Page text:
St Petersburg, Concert Hall

Bach. Mass in B Minor

In memory of Yoko Nagae Ceschina

Bach Collegium Japan

Hana Blazikova (soprano)
Joanne Lunn (soprano)
Robin Blaze (countertenor)
Boris Stepanov (tenor)
Dominik Wörner (bass)

Conductor: Masaaki Suzuki

Johann Sebastian Bach
Mass in B Minor for Soloists, Organ, Chorus and Orchestra, BWV 232

Countess Ceschina died in January 2015. She was not just a friend and partner of the Mariinsky Theatre – she was a true admirer of Russian culture. Thanks to her inestimable support, countless numbers of music lovers throughout the world including in Japan and the USA were able to discover and fall in love with the works of Russian composers. As a professional harpist herself, she thought of the Mariinsky Orchestra as her “home” ensemble – as part of her family. Some of the merit for the acoustically perfect Concert Hall of the Mariinsky Theatre belongs to Countess Yoko Nagae Ceschina. Numerous audio and video production projects of the Mariinsky recording label were also made possible thanks to her generous support.

About the performers

The Bach Collegium Japan is an ensemble consisting of performers of original instruments and a choir formed in 1990 by Masaaki Suzuki, an internationally renowned and highly-respected Bach performer, organist, harpsichordist, conductor and musicologist.
The Bach Collegium Japan performs frequently in Japan and overseas with the aim of presenting ideal interpretations of baroque music focussing on the religious works of Johann Sebastian Bach. In 1995 the ensemble embarked on a project aimed at recording Bach’s complete church cantatas in chronological order. This project was eventually completed in February 2013 and has met with lavish praise in Japan and overseas as an internationally outstanding and exceptional achievement of the first order.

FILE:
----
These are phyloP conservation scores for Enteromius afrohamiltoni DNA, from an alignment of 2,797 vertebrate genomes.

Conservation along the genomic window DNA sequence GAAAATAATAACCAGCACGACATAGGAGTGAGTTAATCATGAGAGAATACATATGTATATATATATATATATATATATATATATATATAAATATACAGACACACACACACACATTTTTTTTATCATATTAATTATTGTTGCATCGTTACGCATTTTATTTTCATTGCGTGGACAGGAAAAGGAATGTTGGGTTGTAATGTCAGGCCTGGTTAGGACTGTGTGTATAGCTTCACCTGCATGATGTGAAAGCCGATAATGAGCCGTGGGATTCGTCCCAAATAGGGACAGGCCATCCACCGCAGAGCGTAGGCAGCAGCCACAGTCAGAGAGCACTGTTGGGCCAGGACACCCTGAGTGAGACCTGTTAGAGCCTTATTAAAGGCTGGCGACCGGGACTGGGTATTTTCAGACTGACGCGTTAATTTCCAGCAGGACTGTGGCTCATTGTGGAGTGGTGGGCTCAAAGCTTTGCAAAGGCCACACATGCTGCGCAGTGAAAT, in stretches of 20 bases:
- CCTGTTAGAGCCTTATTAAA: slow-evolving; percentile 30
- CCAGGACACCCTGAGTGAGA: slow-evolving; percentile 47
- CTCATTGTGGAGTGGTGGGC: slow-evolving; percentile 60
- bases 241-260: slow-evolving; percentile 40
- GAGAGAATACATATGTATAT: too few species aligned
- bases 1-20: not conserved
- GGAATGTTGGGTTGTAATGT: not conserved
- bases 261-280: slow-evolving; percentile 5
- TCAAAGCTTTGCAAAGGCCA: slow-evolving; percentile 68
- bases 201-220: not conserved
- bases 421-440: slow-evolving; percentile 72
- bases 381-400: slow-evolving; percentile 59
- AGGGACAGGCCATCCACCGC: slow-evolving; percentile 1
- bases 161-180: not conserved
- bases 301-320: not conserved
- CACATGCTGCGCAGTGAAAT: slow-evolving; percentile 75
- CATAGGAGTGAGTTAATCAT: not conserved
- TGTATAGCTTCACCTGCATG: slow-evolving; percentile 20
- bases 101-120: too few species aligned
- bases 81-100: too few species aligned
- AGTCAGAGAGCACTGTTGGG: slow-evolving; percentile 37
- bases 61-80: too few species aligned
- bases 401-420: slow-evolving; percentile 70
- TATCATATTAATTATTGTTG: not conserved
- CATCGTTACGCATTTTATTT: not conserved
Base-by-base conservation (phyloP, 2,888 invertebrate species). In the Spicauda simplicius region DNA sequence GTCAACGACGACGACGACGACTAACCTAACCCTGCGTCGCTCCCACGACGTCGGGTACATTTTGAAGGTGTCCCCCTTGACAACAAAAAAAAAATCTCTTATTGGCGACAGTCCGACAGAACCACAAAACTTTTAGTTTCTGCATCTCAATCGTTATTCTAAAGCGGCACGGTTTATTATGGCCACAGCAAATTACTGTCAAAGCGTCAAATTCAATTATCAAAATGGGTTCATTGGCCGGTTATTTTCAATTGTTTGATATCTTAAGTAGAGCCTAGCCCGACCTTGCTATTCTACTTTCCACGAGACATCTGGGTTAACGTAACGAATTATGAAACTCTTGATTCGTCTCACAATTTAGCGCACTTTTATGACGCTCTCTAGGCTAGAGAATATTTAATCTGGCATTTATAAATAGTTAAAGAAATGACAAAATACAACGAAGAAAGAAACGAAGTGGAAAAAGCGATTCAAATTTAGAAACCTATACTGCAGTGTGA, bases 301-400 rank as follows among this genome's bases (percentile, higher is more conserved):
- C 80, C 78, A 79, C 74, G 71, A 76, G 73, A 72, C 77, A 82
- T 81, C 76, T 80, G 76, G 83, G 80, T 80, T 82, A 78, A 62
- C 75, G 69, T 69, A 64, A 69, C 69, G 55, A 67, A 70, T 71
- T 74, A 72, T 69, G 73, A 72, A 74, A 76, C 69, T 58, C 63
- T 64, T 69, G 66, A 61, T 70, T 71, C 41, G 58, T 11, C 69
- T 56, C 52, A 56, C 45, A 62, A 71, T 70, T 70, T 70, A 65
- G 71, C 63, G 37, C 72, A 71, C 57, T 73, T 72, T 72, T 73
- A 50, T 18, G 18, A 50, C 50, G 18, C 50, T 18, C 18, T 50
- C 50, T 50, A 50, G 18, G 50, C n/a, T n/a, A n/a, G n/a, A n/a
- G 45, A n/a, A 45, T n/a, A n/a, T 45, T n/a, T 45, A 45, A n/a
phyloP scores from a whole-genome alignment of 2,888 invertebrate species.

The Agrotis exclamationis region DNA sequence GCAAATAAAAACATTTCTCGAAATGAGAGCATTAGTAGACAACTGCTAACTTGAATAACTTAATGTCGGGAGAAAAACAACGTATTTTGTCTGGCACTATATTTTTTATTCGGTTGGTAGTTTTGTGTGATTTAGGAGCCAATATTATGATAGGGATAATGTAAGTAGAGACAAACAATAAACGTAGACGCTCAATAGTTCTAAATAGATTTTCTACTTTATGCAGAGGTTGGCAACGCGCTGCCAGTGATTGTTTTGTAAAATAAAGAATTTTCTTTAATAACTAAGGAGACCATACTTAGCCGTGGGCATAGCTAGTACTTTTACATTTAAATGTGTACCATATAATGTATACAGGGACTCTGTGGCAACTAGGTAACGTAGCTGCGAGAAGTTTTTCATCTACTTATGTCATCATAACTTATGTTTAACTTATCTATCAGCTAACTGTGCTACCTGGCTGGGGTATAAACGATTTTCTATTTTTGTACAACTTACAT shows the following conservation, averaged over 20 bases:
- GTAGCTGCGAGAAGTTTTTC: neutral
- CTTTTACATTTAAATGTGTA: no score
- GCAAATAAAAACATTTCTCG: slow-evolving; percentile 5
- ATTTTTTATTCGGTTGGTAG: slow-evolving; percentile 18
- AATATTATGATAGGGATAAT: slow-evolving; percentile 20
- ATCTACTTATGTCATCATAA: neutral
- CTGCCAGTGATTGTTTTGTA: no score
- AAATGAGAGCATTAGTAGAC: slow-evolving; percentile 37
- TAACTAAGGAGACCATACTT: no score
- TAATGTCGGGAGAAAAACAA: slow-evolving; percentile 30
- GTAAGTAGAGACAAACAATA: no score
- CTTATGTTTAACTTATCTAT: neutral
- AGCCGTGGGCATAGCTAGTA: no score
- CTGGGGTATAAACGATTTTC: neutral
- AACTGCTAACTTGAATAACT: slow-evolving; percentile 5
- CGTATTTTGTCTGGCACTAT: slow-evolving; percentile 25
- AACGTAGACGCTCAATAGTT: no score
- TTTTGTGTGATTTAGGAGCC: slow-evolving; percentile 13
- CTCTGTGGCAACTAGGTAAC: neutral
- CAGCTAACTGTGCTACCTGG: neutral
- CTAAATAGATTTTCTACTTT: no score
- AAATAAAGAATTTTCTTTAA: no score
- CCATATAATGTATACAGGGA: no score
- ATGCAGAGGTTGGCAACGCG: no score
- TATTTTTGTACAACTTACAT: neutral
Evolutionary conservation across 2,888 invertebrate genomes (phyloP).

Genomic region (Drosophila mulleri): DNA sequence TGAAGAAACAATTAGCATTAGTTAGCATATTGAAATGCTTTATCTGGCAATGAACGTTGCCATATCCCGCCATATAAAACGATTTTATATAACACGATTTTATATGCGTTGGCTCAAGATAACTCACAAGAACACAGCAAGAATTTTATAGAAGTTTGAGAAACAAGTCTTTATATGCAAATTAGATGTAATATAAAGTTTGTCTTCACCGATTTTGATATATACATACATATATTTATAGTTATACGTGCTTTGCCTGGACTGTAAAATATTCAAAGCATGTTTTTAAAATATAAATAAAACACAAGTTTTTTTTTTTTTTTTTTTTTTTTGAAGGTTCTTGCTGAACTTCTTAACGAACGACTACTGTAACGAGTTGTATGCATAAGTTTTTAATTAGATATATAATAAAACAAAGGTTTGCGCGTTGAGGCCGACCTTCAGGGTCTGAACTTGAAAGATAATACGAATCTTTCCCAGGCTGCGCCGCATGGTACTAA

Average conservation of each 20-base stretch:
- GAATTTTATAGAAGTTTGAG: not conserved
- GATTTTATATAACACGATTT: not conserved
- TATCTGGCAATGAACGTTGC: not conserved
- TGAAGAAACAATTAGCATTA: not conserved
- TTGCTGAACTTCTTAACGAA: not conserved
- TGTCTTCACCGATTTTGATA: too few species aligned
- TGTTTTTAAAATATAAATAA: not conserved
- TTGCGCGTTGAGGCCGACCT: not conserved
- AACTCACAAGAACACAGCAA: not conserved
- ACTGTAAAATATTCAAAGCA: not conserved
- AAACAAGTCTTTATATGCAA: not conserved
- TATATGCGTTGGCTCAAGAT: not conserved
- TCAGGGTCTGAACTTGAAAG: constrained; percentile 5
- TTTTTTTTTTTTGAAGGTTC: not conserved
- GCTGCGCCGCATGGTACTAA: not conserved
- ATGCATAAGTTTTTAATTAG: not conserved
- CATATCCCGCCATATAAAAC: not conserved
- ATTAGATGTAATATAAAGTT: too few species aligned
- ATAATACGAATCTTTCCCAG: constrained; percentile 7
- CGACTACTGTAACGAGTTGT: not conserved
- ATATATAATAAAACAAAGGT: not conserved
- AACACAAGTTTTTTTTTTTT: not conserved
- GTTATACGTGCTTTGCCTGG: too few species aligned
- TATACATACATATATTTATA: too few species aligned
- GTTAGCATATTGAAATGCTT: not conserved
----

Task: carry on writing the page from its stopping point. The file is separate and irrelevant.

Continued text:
In 2010, Suzuki and his ensemble were awarded both a Preis der Deutschen Schallplattenkritik and a Diapason d’Or de l’Année for their recording of Bach’s motets, which was also honoured in 2011 with a BBC Music Magazine award.
The Bach Collegium Japan and Masaaki Suzuki were awarded the 45th Suntory Music Prize and Echo Klassik music prize in 2014. This was also the year when they performed for the first time as far afield as New Zealand and Mexico.
Recent engagements include concerts at Amsterdam’s Concertgebouw, Brussels’ Palais des Beaux-Arts, Paris’ Salle Pleyel and the Matthäus-Passion at the Thomaskirche in Leipzig where Suzuki was presented with the 2012 Leipzig Bach Prize, as well as performances at the Festival Oude Muziek Utrecht and the Bremen Musikfest.

Since founding the Bach Collegium Japan in 1990, Masaaki Suzuki has established himself as a leading authority on the works of Bach. He has remained their Music Director ever since, taking them regularly to major venues and festivals in Europe and the USA.
In addition to working with renowned period ensembles, such as the Collegium Vocale Gent and the Philharmonia Baroque, he has been invited to conduct modern instrument orchestras with repertoire as diverse as Britten, Fauré, Haydn, Mahler, Mendelssohn, Mozart and Stravinsky.
Recent engagements include debut appearances with the Deutsches Symphonie Orchester Berlin, the Melbourne Symphony, the Rotterdam Philharmonic, the St. Paul Chamber Orchestra, the New York Philharmonic and the Radio-Sinfonieorchester Stuttgart as well as return visits to The Netherlands Radio Chamber Philharmonic Orchestra, the Orchestre de Chambre de Paris and the Verbier Festival.
Suzuki’s extensive discography on the BIS label features Bach’s complete works for harpsichord and his interpretations of Bach’s major choral works and sacred cantatas with the Bach Collegium Japan.
Masaaki Suzuki combines his conducting career with his work as an organist and harpsichordist. Born in Kobe, he graduated from the Tokyo University of Fine Arts and Music with a degree in composition and organ performance and went on to study harpsichord and organ at the Sweelinck Conservatorium in Amsterdam under Ton Koopman and Piet Kee. Founder and head of the early music department at the Tokyo University of the Arts, he is currently Visiting Professor of Choral Conducting at the Yale School of Music and the Yale Institute of Sacred Music and the conductor of the Yale Schola Cantorum.
His awards include the Order for Services to the Federal Republic of Germany (2001), the Preis der Deutschen Schallplattenkritik, the Diapason d’Or prize for his recording of Bach’s motets (2010), the BBC Music Magazine award and the Prize of the Bremen Musikfest (2011) in addition to the Johann Sebastian Bach Medal of the city of Leipzig (2012).

Age category 6+

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